Q: I am an animal caregiver and have a family of one cat and two dogs. I wonder how or why I would benefit from your course, by taking either modules 1 through 9 or by taking modules 1-10?
Taking Modules 1-9 and obtaining a AHG Certificate of Completion will give you the tools and knowledge to confidently and competently care for your own animals as well as guide family or friends in caring for their animals through chronic illness, aging and the end-of-life journey.
Q: My animal companion was just recently given a terminal diagnosis. Would this program help me to help him as he approaches the end of his life? Will it also offer me emotional support?
This program will definitely help you! Please visit our curriculum page to read about the various lectures offered. Many of these lectures will provide the guidance and the emotional support you seek. Please follow this link: https://www.animalhospicegroup.com/site/curriculum
Q: Will this program help me in decision-making for my animal’s end of life?
Q: Will your program help me to support a natural passing for my animal or to know when or under what circumstances I might have to consider euthanasia?
Our program will definitely offer you the guidance you need to choose a hospice-supported natural death for your animal companion. It will also offer you the tools and knowledge to determine under what circumstances the euthanasia procedure may become appropriate. Hospice-supported natural death, euthanasia-assisted death, and quality of life are all topics throughout the Curriculum and the Internship but especially by Dr. Amir Shanan and Gail Pope in Modules 4, 5, and 6 (see Curriculum).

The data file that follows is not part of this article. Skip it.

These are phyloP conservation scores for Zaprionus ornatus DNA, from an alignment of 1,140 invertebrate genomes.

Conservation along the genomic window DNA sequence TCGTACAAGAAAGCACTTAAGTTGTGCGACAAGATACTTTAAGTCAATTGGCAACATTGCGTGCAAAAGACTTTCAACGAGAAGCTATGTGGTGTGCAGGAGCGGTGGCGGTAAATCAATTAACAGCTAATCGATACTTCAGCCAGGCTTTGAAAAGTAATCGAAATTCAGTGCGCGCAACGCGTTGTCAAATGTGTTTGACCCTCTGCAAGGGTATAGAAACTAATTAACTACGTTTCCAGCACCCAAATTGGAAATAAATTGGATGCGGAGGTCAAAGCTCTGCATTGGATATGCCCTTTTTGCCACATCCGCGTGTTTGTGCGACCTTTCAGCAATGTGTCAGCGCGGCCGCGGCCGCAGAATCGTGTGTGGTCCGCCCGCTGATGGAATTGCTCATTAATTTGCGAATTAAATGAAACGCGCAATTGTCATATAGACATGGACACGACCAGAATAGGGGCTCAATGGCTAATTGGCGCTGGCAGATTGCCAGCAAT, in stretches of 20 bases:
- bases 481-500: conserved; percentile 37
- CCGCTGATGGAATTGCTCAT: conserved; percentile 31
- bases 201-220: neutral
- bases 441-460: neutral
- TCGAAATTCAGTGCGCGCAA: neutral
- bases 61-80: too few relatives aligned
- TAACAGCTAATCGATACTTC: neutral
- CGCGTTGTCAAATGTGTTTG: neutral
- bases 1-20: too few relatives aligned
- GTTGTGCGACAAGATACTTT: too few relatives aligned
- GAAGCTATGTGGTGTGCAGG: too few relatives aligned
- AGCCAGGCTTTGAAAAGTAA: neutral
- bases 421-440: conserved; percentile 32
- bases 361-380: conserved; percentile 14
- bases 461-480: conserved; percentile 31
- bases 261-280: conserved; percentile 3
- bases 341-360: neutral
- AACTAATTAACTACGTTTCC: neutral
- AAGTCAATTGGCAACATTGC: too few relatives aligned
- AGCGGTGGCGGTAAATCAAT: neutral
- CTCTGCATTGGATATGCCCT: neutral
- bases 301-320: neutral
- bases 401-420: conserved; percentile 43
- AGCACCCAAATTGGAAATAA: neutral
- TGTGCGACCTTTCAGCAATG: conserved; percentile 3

Q: I am concerned about my child’s well-being while he or she prepares to lose a beloved best friend. Would this program help guide me so I can be there during that difficult time?
Yes, Michelle Nichols and Dr. Kathryn Marocchino will be lecturing on grief and how it affects individuals of all ages in Modules 7 and 8 of the Curriculum. Children learn responsibility and love while caring for their family pet. Similarly, aging, illness and death provide rich lessons about the cycle of life. As is the case with adult caregivers, children can learn techniques to remain involved with their animal friend’s care so they feel important and even inspired by this tender and memorable time. Depending upon your child’s temperament and your careful preparation, consider allowing them to be present at the time of death. If you would like other opinions about how to assist with coping and grief work based on your child’s developmental stage, you might consider a child therapist professionally interested in pet grief and loss.